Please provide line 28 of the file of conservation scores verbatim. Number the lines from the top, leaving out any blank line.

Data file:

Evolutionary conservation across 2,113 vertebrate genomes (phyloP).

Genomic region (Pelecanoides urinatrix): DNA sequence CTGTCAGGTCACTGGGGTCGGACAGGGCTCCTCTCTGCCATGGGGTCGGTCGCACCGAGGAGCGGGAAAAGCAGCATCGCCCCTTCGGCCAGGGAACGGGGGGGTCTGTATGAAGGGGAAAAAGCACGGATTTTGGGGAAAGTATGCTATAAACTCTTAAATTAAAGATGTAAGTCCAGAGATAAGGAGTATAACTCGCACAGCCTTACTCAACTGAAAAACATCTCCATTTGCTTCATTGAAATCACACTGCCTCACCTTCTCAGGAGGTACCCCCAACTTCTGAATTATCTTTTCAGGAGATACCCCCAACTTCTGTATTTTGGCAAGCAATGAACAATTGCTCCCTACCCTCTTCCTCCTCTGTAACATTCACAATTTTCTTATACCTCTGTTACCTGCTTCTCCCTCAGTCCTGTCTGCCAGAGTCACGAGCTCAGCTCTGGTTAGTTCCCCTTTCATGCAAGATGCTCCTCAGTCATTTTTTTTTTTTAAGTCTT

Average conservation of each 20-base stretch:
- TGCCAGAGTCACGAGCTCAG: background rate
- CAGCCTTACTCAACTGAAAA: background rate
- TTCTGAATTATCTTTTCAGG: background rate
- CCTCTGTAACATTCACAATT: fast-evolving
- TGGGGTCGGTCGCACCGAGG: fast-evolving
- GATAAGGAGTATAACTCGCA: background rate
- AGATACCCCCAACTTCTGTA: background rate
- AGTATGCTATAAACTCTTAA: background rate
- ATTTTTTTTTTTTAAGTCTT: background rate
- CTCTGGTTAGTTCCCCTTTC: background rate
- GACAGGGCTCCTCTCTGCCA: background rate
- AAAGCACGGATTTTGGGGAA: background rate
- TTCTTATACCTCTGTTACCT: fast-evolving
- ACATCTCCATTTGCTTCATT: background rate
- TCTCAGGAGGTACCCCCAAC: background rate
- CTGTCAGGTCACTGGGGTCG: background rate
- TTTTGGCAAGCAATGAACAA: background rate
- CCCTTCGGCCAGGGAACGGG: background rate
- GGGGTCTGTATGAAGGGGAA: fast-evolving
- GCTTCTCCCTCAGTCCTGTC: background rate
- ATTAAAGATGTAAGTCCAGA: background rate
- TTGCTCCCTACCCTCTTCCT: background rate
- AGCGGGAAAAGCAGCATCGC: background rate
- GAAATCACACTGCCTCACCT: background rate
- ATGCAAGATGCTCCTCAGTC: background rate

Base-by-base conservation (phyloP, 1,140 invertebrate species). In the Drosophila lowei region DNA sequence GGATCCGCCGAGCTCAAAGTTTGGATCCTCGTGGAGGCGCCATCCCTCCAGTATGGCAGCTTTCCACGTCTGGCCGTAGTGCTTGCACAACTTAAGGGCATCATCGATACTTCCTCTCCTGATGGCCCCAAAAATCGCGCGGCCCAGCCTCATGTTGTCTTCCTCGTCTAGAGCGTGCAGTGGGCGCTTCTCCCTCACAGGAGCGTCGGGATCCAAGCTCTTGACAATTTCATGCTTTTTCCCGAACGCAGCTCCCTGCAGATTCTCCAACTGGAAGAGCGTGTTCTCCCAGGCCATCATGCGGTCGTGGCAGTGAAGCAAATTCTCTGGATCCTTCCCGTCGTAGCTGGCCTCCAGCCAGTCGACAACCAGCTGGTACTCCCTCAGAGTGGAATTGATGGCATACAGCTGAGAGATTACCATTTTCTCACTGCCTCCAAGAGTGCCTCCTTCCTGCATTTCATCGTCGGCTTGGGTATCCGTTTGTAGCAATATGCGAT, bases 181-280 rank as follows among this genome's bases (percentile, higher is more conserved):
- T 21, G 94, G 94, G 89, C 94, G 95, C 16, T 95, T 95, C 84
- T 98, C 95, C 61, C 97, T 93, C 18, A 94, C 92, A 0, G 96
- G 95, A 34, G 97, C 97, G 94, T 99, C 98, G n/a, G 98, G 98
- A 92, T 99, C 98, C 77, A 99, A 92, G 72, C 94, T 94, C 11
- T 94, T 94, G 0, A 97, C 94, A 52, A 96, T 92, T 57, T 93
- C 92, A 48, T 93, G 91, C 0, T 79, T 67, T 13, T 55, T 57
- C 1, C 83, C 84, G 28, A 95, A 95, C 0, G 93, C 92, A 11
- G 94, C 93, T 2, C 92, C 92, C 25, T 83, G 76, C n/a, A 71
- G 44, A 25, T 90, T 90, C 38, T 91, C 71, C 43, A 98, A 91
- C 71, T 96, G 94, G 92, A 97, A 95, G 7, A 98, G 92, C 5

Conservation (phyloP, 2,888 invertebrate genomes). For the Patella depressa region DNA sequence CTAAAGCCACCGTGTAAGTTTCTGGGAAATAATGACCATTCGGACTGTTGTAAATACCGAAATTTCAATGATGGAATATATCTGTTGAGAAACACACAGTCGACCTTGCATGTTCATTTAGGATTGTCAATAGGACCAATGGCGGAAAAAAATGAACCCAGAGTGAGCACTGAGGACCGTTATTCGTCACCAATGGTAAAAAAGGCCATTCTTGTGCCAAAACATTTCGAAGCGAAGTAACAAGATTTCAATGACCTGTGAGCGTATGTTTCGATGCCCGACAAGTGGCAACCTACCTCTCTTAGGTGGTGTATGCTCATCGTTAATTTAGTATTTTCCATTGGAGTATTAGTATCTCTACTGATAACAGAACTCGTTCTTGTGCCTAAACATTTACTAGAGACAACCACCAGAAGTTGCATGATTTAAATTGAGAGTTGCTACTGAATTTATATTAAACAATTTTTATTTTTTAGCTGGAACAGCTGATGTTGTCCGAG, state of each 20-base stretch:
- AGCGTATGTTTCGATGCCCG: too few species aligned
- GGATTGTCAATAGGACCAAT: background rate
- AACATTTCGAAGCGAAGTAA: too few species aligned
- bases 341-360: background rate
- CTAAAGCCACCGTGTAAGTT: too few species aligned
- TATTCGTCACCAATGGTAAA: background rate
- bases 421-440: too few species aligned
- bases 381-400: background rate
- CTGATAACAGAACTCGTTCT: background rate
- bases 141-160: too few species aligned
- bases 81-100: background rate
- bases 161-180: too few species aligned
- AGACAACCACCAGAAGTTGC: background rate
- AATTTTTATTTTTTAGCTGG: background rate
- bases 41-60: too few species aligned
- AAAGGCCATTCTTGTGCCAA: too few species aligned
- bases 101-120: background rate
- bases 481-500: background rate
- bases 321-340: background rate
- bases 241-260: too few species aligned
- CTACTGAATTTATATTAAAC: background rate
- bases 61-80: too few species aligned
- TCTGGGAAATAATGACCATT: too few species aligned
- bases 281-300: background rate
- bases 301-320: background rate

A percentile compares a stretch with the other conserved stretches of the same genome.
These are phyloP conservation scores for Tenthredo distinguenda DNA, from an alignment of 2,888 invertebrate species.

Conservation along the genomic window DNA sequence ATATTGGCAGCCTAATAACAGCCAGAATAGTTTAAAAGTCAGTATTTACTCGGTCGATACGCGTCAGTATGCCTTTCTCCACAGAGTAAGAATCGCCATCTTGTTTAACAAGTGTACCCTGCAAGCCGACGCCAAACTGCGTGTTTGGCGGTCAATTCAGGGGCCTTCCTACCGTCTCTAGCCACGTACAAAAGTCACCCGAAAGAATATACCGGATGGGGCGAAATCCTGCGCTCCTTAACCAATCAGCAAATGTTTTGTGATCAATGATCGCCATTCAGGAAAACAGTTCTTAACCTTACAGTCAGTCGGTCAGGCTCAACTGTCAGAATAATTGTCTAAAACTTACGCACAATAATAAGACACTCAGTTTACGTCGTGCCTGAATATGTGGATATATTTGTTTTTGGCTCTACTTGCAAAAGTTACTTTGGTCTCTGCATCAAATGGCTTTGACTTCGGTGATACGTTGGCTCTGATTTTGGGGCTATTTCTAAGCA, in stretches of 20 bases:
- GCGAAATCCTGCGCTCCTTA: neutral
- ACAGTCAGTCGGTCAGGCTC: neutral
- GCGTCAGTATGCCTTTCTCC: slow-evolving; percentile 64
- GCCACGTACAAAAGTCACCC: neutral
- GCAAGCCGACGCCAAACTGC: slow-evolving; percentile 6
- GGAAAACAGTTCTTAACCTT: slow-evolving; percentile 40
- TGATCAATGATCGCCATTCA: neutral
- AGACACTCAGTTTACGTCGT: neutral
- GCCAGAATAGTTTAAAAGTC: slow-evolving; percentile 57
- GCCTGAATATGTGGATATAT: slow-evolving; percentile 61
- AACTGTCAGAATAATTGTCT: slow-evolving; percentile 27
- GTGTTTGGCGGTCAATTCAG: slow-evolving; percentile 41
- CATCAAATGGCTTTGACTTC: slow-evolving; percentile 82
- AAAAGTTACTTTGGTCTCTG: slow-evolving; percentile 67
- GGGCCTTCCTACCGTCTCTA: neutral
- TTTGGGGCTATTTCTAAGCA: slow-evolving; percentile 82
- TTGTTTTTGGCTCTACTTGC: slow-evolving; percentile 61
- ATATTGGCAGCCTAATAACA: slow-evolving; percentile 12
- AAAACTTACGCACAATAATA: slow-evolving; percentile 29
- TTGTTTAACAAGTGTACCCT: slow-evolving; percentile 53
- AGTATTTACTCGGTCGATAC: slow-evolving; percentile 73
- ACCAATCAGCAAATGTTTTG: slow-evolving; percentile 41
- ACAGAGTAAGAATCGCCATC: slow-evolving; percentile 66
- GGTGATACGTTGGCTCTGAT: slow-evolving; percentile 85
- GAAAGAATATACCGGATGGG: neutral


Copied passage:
- ATGCAAGATGCTCCTCAGTC: background rate